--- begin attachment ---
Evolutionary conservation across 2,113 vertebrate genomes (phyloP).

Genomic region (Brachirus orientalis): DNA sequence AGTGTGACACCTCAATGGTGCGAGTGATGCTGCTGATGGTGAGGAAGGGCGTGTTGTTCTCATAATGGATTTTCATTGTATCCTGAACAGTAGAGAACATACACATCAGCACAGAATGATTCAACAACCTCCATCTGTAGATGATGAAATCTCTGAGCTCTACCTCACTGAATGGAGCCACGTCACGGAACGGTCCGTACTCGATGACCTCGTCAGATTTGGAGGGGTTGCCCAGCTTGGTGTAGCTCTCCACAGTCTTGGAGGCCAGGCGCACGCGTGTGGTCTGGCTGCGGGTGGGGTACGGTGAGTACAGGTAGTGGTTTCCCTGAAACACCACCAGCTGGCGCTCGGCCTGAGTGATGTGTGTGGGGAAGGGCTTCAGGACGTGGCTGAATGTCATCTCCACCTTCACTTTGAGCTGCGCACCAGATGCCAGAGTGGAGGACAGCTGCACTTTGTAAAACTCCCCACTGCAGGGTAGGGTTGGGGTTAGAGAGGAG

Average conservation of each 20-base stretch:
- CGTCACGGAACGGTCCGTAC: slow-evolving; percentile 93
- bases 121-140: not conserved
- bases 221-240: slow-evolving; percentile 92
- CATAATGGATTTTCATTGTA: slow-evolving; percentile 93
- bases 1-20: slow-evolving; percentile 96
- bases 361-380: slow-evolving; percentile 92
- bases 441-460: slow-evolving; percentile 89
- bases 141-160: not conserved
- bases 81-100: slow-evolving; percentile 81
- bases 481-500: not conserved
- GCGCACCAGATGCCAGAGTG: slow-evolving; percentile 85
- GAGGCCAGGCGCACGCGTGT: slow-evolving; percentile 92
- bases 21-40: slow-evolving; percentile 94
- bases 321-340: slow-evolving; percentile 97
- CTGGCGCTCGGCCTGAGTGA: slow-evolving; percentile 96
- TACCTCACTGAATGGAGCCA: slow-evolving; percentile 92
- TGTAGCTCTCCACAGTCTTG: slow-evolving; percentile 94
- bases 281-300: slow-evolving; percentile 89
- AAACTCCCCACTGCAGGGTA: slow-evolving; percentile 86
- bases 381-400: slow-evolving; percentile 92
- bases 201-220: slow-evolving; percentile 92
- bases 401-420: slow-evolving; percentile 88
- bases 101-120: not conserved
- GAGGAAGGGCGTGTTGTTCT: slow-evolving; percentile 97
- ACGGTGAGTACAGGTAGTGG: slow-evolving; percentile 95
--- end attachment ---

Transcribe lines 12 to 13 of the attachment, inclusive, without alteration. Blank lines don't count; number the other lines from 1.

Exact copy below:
- bases 81-100: slow-evolving; percentile 81
- bases 481-500: not conserved